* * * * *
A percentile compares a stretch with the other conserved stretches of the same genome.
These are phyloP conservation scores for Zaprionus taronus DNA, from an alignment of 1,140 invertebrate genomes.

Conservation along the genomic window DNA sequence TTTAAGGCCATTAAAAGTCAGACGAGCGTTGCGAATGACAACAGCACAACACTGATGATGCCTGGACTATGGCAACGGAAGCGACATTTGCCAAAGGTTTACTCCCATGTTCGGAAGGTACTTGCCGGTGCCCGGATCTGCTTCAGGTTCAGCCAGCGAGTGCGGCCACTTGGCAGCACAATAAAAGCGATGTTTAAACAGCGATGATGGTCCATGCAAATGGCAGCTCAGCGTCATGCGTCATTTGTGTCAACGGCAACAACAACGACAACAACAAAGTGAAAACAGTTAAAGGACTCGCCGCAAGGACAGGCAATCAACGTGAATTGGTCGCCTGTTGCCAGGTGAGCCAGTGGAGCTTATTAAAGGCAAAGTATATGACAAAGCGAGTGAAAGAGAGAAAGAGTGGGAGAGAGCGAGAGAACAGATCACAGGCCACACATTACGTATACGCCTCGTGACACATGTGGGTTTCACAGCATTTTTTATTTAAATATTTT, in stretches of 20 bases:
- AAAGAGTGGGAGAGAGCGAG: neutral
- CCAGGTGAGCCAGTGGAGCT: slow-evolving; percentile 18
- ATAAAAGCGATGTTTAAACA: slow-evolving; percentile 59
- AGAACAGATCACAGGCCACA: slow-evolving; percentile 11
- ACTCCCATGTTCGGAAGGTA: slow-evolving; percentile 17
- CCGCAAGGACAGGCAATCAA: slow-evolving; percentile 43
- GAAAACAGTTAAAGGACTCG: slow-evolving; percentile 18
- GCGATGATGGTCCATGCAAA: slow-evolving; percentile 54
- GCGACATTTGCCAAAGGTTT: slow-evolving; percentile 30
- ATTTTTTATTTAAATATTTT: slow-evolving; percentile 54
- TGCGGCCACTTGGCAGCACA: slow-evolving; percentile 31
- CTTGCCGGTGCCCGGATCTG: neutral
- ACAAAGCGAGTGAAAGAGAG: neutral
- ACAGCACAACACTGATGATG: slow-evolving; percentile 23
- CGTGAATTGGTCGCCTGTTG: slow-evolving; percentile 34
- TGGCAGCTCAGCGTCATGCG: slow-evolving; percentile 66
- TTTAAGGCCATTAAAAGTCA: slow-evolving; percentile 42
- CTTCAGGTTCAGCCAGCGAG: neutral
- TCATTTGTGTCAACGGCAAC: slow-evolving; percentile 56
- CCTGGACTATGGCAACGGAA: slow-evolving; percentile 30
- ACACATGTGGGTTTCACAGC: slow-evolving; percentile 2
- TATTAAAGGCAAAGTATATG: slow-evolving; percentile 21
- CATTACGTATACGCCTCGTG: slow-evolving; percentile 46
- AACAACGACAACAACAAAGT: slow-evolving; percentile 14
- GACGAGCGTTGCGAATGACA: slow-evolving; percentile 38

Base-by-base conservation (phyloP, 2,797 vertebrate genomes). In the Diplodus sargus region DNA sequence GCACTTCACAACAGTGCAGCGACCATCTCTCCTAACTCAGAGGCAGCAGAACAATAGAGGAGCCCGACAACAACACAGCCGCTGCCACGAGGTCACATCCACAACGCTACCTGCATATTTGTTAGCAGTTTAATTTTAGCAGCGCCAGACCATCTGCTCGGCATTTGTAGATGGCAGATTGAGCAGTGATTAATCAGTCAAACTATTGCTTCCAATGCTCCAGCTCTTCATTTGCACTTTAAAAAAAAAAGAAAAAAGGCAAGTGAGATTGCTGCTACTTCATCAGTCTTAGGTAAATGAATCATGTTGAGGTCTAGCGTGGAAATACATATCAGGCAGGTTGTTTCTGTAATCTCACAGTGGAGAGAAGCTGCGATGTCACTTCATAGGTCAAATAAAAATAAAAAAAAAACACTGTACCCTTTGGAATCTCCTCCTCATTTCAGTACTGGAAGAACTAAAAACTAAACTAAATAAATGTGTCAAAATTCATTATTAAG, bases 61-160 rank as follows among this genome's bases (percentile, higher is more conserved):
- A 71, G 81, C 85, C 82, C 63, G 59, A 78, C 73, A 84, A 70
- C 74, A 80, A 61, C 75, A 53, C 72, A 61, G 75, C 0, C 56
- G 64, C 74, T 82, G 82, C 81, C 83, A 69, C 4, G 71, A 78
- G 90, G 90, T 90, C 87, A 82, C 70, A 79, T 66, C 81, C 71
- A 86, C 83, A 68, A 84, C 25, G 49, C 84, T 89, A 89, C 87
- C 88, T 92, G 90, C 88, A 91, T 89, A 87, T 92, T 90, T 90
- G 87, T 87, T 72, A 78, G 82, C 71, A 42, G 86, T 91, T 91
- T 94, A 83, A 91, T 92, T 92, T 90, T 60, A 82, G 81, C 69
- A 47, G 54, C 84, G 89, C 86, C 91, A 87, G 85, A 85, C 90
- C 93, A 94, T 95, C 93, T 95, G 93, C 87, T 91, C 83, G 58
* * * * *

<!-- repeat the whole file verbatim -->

A percentile compares a stretch with the other conserved stretches of the same genome.
These are phyloP conservation scores for Zaprionus taronus DNA, from an alignment of 1,140 invertebrate genomes.

Conservation along the genomic window DNA sequence TTTAAGGCCATTAAAAGTCAGACGAGCGTTGCGAATGACAACAGCACAACACTGATGATGCCTGGACTATGGCAACGGAAGCGACATTTGCCAAAGGTTTACTCCCATGTTCGGAAGGTACTTGCCGGTGCCCGGATCTGCTTCAGGTTCAGCCAGCGAGTGCGGCCACTTGGCAGCACAATAAAAGCGATGTTTAAACAGCGATGATGGTCCATGCAAATGGCAGCTCAGCGTCATGCGTCATTTGTGTCAACGGCAACAACAACGACAACAACAAAGTGAAAACAGTTAAAGGACTCGCCGCAAGGACAGGCAATCAACGTGAATTGGTCGCCTGTTGCCAGGTGAGCCAGTGGAGCTTATTAAAGGCAAAGTATATGACAAAGCGAGTGAAAGAGAGAAAGAGTGGGAGAGAGCGAGAGAACAGATCACAGGCCACACATTACGTATACGCCTCGTGACACATGTGGGTTTCACAGCATTTTTTATTTAAATATTTT, in stretches of 20 bases:
- AAAGAGTGGGAGAGAGCGAG: neutral
- CCAGGTGAGCCAGTGGAGCT: slow-evolving; percentile 18
- ATAAAAGCGATGTTTAAACA: slow-evolving; percentile 59
- AGAACAGATCACAGGCCACA: slow-evolving; percentile 11
- ACTCCCATGTTCGGAAGGTA: slow-evolving; percentile 17
- CCGCAAGGACAGGCAATCAA: slow-evolving; percentile 43
- GAAAACAGTTAAAGGACTCG: slow-evolving; percentile 18
- GCGATGATGGTCCATGCAAA: slow-evolving; percentile 54
- GCGACATTTGCCAAAGGTTT: slow-evolving; percentile 30
- ATTTTTTATTTAAATATTTT: slow-evolving; percentile 54
- TGCGGCCACTTGGCAGCACA: slow-evolving; percentile 31
- CTTGCCGGTGCCCGGATCTG: neutral
- ACAAAGCGAGTGAAAGAGAG: neutral
- ACAGCACAACACTGATGATG: slow-evolving; percentile 23
- CGTGAATTGGTCGCCTGTTG: slow-evolving; percentile 34
- TGGCAGCTCAGCGTCATGCG: slow-evolving; percentile 66
- TTTAAGGCCATTAAAAGTCA: slow-evolving; percentile 42
- CTTCAGGTTCAGCCAGCGAG: neutral
- TCATTTGTGTCAACGGCAAC: slow-evolving; percentile 56
- CCTGGACTATGGCAACGGAA: slow-evolving; percentile 30
- ACACATGTGGGTTTCACAGC: slow-evolving; percentile 2
- TATTAAAGGCAAAGTATATG: slow-evolving; percentile 21
- CATTACGTATACGCCTCGTG: slow-evolving; percentile 46
- AACAACGACAACAACAAAGT: slow-evolving; percentile 14
- GACGAGCGTTGCGAATGACA: slow-evolving; percentile 38

Base-by-base conservation (phyloP, 2,797 vertebrate genomes). In the Diplodus sargus region DNA sequence GCACTTCACAACAGTGCAGCGACCATCTCTCCTAACTCAGAGGCAGCAGAACAATAGAGGAGCCCGACAACAACACAGCCGCTGCCACGAGGTCACATCCACAACGCTACCTGCATATTTGTTAGCAGTTTAATTTTAGCAGCGCCAGACCATCTGCTCGGCATTTGTAGATGGCAGATTGAGCAGTGATTAATCAGTCAAACTATTGCTTCCAATGCTCCAGCTCTTCATTTGCACTTTAAAAAAAAAAGAAAAAAGGCAAGTGAGATTGCTGCTACTTCATCAGTCTTAGGTAAATGAATCATGTTGAGGTCTAGCGTGGAAATACATATCAGGCAGGTTGTTTCTGTAATCTCACAGTGGAGAGAAGCTGCGATGTCACTTCATAGGTCAAATAAAAATAAAAAAAAAACACTGTACCCTTTGGAATCTCCTCCTCATTTCAGTACTGGAAGAACTAAAAACTAAACTAAATAAATGTGTCAAAATTCATTATTAAG, bases 61-160 rank as follows among this genome's bases (percentile, higher is more conserved):
- A 71, G 81, C 85, C 82, C 63, G 59, A 78, C 73, A 84, A 70
- C 74, A 80, A 61, C 75, A 53, C 72, A 61, G 75, C 0, C 56
- G 64, C 74, T 82, G 82, C 81, C 83, A 69, C 4, G 71, A 78
- G 90, G 90, T 90, C 87, A 82, C 70, A 79, T 66, C 81, C 71
- A 86, C 83, A 68, A 84, C 25, G 49, C 84, T 89, A 89, C 87
- C 88, T 92, G 90, C 88, A 91, T 89, A 87, T 92, T 90, T 90
- G 87, T 87, T 72, A 78, G 82, C 71, A 42, G 86, T 91, T 91
- T 94, A 83, A 91, T 92, T 92, T 90, T 60, A 82, G 81, C 69
- A 47, G 54, C 84, G 89, C 86, C 91, A 87, G 85, A 85, C 90
- C 93, A 94, T 95, C 93, T 95, G 93, C 87, T 91, C 83, G 58